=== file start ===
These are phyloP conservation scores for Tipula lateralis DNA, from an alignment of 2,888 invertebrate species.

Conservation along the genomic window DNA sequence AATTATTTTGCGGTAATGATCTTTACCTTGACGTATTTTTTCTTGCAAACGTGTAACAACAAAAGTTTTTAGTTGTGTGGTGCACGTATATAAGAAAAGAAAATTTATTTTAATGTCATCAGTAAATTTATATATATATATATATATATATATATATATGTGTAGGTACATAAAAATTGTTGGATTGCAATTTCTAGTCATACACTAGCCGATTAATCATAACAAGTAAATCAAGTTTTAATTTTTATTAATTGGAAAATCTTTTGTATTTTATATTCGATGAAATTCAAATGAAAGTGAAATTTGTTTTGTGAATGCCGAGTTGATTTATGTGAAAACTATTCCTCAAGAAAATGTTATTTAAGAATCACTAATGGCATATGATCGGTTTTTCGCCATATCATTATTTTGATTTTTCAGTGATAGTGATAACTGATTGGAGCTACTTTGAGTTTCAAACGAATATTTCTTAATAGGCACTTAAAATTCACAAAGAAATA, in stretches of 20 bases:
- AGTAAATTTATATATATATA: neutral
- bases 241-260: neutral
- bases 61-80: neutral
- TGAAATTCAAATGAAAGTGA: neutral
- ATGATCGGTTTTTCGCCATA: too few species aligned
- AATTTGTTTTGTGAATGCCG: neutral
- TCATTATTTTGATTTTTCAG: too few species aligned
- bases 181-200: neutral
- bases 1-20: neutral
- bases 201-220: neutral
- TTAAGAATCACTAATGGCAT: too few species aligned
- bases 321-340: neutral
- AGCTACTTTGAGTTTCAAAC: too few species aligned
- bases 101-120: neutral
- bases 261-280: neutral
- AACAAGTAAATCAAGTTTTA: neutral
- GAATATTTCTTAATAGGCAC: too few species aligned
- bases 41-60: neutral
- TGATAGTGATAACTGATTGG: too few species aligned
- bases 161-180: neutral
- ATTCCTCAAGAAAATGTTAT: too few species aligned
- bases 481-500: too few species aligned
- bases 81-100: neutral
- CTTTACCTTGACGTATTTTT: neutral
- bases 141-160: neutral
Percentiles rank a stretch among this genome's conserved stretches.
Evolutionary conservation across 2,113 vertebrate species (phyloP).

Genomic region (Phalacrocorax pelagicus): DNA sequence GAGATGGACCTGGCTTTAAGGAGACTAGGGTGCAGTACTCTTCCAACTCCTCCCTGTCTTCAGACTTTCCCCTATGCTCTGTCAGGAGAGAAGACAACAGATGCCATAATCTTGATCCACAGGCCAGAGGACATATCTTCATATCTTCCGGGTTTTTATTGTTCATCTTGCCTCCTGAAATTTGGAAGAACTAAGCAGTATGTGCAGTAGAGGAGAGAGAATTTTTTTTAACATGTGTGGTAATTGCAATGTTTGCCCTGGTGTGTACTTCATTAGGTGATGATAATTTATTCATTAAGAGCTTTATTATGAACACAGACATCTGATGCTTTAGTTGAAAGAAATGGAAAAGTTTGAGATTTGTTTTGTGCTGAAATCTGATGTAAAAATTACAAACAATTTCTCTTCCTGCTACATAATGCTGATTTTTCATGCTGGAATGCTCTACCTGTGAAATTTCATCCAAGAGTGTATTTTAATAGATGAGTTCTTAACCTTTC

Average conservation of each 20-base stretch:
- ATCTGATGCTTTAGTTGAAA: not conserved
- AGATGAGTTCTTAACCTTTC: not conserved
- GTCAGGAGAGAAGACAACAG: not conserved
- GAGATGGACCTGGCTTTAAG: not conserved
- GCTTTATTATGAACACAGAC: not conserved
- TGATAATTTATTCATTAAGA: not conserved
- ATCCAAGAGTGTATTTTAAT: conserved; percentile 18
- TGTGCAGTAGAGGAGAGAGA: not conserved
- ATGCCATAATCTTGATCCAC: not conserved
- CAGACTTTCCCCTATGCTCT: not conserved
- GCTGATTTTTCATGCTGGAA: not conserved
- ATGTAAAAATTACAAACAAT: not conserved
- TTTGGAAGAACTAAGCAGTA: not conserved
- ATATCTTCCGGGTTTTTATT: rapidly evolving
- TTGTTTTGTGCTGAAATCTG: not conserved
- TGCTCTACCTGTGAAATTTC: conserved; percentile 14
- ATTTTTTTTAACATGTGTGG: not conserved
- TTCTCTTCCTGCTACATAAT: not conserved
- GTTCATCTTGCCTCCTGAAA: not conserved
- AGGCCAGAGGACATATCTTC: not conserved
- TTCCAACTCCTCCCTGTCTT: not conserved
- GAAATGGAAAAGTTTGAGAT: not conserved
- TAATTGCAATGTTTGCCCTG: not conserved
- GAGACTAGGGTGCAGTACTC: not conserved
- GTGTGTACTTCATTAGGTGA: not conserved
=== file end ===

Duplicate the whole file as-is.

These are phyloP conservation scores for Tipula lateralis DNA, from an alignment of 2,888 invertebrate species.

Conservation along the genomic window DNA sequence AATTATTTTGCGGTAATGATCTTTACCTTGACGTATTTTTTCTTGCAAACGTGTAACAACAAAAGTTTTTAGTTGTGTGGTGCACGTATATAAGAAAAGAAAATTTATTTTAATGTCATCAGTAAATTTATATATATATATATATATATATATATATATGTGTAGGTACATAAAAATTGTTGGATTGCAATTTCTAGTCATACACTAGCCGATTAATCATAACAAGTAAATCAAGTTTTAATTTTTATTAATTGGAAAATCTTTTGTATTTTATATTCGATGAAATTCAAATGAAAGTGAAATTTGTTTTGTGAATGCCGAGTTGATTTATGTGAAAACTATTCCTCAAGAAAATGTTATTTAAGAATCACTAATGGCATATGATCGGTTTTTCGCCATATCATTATTTTGATTTTTCAGTGATAGTGATAACTGATTGGAGCTACTTTGAGTTTCAAACGAATATTTCTTAATAGGCACTTAAAATTCACAAAGAAATA, in stretches of 20 bases:
- AGTAAATTTATATATATATA: neutral
- bases 241-260: neutral
- bases 61-80: neutral
- TGAAATTCAAATGAAAGTGA: neutral
- ATGATCGGTTTTTCGCCATA: too few species aligned
- AATTTGTTTTGTGAATGCCG: neutral
- TCATTATTTTGATTTTTCAG: too few species aligned
- bases 181-200: neutral
- bases 1-20: neutral
- bases 201-220: neutral
- TTAAGAATCACTAATGGCAT: too few species aligned
- bases 321-340: neutral
- AGCTACTTTGAGTTTCAAAC: too few species aligned
- bases 101-120: neutral
- bases 261-280: neutral
- AACAAGTAAATCAAGTTTTA: neutral
- GAATATTTCTTAATAGGCAC: too few species aligned
- bases 41-60: neutral
- TGATAGTGATAACTGATTGG: too few species aligned
- bases 161-180: neutral
- ATTCCTCAAGAAAATGTTAT: too few species aligned
- bases 481-500: too few species aligned
- bases 81-100: neutral
- CTTTACCTTGACGTATTTTT: neutral
- bases 141-160: neutral
Percentiles rank a stretch among this genome's conserved stretches.
Evolutionary conservation across 2,113 vertebrate species (phyloP).

Genomic region (Phalacrocorax pelagicus): DNA sequence GAGATGGACCTGGCTTTAAGGAGACTAGGGTGCAGTACTCTTCCAACTCCTCCCTGTCTTCAGACTTTCCCCTATGCTCTGTCAGGAGAGAAGACAACAGATGCCATAATCTTGATCCACAGGCCAGAGGACATATCTTCATATCTTCCGGGTTTTTATTGTTCATCTTGCCTCCTGAAATTTGGAAGAACTAAGCAGTATGTGCAGTAGAGGAGAGAGAATTTTTTTTAACATGTGTGGTAATTGCAATGTTTGCCCTGGTGTGTACTTCATTAGGTGATGATAATTTATTCATTAAGAGCTTTATTATGAACACAGACATCTGATGCTTTAGTTGAAAGAAATGGAAAAGTTTGAGATTTGTTTTGTGCTGAAATCTGATGTAAAAATTACAAACAATTTCTCTTCCTGCTACATAATGCTGATTTTTCATGCTGGAATGCTCTACCTGTGAAATTTCATCCAAGAGTGTATTTTAATAGATGAGTTCTTAACCTTTC

Average conservation of each 20-base stretch:
- ATCTGATGCTTTAGTTGAAA: not conserved
- AGATGAGTTCTTAACCTTTC: not conserved
- GTCAGGAGAGAAGACAACAG: not conserved
- GAGATGGACCTGGCTTTAAG: not conserved
- GCTTTATTATGAACACAGAC: not conserved
- TGATAATTTATTCATTAAGA: not conserved
- ATCCAAGAGTGTATTTTAAT: conserved; percentile 18
- TGTGCAGTAGAGGAGAGAGA: not conserved
- ATGCCATAATCTTGATCCAC: not conserved
- CAGACTTTCCCCTATGCTCT: not conserved
- GCTGATTTTTCATGCTGGAA: not conserved
- ATGTAAAAATTACAAACAAT: not conserved
- TTTGGAAGAACTAAGCAGTA: not conserved
- ATATCTTCCGGGTTTTTATT: rapidly evolving
- TTGTTTTGTGCTGAAATCTG: not conserved
- TGCTCTACCTGTGAAATTTC: conserved; percentile 14
- ATTTTTTTTAACATGTGTGG: not conserved
- TTCTCTTCCTGCTACATAAT: not conserved
- GTTCATCTTGCCTCCTGAAA: not conserved
- AGGCCAGAGGACATATCTTC: not conserved
- TTCCAACTCCTCCCTGTCTT: not conserved
- GAAATGGAAAAGTTTGAGAT: not conserved
- TAATTGCAATGTTTGCCCTG: not conserved
- GAGACTAGGGTGCAGTACTC: not conserved
- GTGTGTACTTCATTAGGTGA: not conserved